James Anderson is een AFS-uitwisselingsstudent die zes maand stage volgt op StampMedia. Hij woont in Nieuw-Zeeland maar is oorspronkelijk van Zuid-Afrika. Voor StampMedia schreef hij een opinie over hoe moeilijk het is om andere culturen te doorgronden. Je kan James’ ervaringen volgen op zijn blog: belgiumcorrespondent.blogspot.com
Cultures are multidimensional. They have superficial levels such as race, clothing, ornamentation, (the stuff you notice straight away), communicative levels such as language or slang specific to that culture, and the much deeper levels, which centre around value systems and attitudes. No matter how many different cultures you are exposed to, ones which are not your own always have ways of surprising you.
It is difficult, if not impossible, to fully grasp more than a very few cultures in one’s lifetime. Even if you do manage to master the language of another people, a culture is comprised of many parts with many nuances in traditions, celebrations, slang and religion which make up the entire culture. There are so many small things making up a culture, that often if you ask a member of a given culture the finer points of it, they won’t be able to give you very much detail. This is because it is usually so deeply ingrained in them, they do not actively have to think about them. I think the main reason it is so difficult to fully grasp another culture is that the culmination of all these small differences result in different cultures having different ways of thinking. That is, to truly understand a culture one has to change one’s way of thinking and thus one’s way of life. For obvious reasons this is not very easy thing to do. Indeed relatively few people ever truly manage to understand a culture apart from their own. This results in great cultural divides and inter-cultural conflict, mainly due to misunderstanding.
It is easy to see why we are fairly culturally isolated, even in this age of globalization. For one, learning other cultures puts us out of our comfort zones and perhaps more importantly, in modern day life, it is a highly impractical venture. To even have a chance of truly comprehending another culture, one has to live and breathe it. Full immersion is required, and who has the time for that while juggling a career and a family?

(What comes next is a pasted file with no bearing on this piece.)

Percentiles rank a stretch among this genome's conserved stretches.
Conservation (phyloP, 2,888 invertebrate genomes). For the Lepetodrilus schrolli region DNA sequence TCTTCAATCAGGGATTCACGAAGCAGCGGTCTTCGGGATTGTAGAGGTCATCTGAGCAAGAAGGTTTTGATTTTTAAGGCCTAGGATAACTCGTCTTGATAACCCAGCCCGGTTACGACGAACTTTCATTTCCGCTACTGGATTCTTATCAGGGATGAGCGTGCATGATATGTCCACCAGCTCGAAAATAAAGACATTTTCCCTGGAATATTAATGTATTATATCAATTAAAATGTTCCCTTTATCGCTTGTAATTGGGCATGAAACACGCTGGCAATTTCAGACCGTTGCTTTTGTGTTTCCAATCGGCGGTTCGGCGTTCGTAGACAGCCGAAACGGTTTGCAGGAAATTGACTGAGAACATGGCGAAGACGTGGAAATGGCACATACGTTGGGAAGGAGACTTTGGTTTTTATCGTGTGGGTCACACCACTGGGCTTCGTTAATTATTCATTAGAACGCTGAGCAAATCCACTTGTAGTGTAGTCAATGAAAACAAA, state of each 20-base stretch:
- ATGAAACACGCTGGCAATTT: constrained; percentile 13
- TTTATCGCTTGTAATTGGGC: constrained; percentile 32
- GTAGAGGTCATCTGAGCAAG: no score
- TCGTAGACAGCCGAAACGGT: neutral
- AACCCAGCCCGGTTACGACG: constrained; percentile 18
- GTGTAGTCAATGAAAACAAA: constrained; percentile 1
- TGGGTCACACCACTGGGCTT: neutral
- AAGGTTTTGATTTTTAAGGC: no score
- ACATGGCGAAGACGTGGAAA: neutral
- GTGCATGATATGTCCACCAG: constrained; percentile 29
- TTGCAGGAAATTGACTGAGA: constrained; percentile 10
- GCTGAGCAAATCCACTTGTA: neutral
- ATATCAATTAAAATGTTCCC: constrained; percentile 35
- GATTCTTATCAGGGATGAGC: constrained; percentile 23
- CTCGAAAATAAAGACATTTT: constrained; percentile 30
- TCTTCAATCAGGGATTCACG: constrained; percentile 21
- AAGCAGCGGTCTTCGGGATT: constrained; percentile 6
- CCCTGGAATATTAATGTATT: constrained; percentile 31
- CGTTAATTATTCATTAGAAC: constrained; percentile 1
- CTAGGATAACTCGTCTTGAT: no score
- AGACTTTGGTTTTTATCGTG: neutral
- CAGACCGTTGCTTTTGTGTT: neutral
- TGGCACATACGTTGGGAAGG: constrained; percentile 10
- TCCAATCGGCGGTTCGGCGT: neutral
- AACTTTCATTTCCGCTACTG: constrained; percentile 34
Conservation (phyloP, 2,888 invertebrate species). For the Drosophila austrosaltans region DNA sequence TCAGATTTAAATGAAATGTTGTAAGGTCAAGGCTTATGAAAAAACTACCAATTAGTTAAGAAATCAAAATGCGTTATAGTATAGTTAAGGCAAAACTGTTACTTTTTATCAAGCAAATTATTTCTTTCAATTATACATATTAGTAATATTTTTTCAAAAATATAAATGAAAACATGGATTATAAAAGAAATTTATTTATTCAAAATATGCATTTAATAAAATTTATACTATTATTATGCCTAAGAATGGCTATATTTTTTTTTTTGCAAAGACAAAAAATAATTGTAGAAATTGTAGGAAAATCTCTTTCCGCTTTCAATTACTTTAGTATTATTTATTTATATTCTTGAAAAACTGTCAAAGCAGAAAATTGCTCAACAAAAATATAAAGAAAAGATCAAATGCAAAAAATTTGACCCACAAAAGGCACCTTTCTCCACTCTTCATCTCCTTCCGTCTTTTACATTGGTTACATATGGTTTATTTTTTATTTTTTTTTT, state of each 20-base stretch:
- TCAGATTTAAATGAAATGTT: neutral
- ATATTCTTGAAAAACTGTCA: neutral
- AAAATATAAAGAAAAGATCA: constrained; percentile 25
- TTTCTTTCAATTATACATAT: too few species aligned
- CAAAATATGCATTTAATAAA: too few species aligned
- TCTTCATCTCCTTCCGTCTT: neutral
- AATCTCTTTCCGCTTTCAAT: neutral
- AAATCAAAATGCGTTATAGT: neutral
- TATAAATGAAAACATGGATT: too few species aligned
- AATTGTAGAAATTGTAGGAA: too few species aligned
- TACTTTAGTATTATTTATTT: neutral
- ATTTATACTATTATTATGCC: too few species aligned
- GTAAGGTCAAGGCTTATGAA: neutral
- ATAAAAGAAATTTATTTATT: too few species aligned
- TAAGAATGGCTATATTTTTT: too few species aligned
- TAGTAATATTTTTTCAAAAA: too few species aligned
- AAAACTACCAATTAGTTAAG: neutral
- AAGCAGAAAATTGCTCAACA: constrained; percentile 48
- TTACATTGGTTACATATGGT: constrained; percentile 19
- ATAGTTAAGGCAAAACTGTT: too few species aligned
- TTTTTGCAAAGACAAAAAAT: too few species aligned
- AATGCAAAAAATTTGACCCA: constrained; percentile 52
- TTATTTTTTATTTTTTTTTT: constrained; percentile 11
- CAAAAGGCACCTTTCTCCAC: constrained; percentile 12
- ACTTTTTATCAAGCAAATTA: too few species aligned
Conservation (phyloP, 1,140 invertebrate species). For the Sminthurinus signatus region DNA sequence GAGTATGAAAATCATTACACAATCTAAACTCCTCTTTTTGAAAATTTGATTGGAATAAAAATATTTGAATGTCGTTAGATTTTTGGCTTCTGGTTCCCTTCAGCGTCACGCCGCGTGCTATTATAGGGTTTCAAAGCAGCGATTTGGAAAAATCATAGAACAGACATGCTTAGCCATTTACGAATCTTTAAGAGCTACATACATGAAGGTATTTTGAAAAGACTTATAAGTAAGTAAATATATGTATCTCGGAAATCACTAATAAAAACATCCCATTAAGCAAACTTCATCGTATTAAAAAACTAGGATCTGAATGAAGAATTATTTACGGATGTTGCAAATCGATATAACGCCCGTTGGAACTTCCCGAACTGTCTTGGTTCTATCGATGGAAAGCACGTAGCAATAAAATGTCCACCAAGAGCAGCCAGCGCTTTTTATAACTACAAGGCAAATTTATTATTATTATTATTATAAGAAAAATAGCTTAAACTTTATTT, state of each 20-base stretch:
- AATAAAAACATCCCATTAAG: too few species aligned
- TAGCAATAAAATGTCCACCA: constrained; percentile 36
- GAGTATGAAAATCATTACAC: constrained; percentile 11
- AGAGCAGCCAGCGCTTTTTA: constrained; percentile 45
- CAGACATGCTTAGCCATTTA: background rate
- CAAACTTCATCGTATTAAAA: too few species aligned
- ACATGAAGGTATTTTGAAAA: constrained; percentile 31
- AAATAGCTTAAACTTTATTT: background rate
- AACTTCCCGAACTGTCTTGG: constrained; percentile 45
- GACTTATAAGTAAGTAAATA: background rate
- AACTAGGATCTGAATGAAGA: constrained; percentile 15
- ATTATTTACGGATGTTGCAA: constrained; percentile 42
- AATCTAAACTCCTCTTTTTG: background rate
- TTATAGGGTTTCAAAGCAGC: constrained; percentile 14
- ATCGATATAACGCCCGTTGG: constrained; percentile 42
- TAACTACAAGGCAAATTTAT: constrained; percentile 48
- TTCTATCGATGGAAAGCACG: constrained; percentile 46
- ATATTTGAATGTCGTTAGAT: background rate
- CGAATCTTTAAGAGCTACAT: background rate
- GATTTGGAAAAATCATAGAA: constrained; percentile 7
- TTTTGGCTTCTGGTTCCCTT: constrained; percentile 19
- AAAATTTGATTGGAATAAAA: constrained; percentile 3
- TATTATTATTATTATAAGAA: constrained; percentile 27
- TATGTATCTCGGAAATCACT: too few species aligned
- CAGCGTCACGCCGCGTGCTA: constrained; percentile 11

Even if you manage to enlighten yourself in the ways of another culture, there are so many cultures in the world that this actually means relatively little. By understanding one additional culture you have surely taken a step in the right direction but there are so many diverse cultures in the world that even if you understand a few of them, you can, and probably will, encounter many more which bear no resemblance to those you already are familiar with. From lack of understanding comes stigmatism and stereotyping, and from there serious conflict seems inevitable.
This has been evident throughout history, most recently between Muslims living in traditionally un-Islamic countries (such as France, Belgium, and the U.S.A.) and the local population. The Islam presented in the media is very different from what mainstream Islam entails. The media has focused on the extreme end of the scale, which promotes the idea that all Muslims are extremists. This is of course a misperception, but it goes to show how ignorant most of us are of other cultures. Gallup Center for Muslim Studies shows that 43% of the U.S.A. admit at least a little prejudice against Muslims. Given prejudice is not something people like to admit to, in reality this figure is likely to be higher than the data suggests. The figure is higher again when you consider that most racist people do not see their views as racist or prejudiced.
In a report published by the Open Society Institute (OSI), 55% of Muslims surveyed across Europe believe that discrimination has risen in the last five years. While this is not conclusive, it is indicative of a lot of inter-cultural friction. The only way to reverse this negative trend is if people become more culturally aware and more culturally accepting.
To fully understand all cultures in the world is a simple impossibility for the individual. What we must strive to do, is understand and learn as much as we can from other people. While the individuals of this world are unlikely to ever truly understand all other people, it is an unachievable goal which we should seek furtively nonetheless. If people had a better understanding of one another, there would be less conflict. I’m not saying the world would be at peace and we would all sit sipping cocktails in the comfort of our beach hammocks for the rest of our lives, I have no illusions there. People will always find reasons for conflict, it’s in our nature. One cannot deny that possessing more insight into other people’s ways of life would create better conditions for inter-cultural relations, and if it will not prevent all conflict, at least it will help eliminate one excuse for it.
© 2010 – StampMedia – James Anderson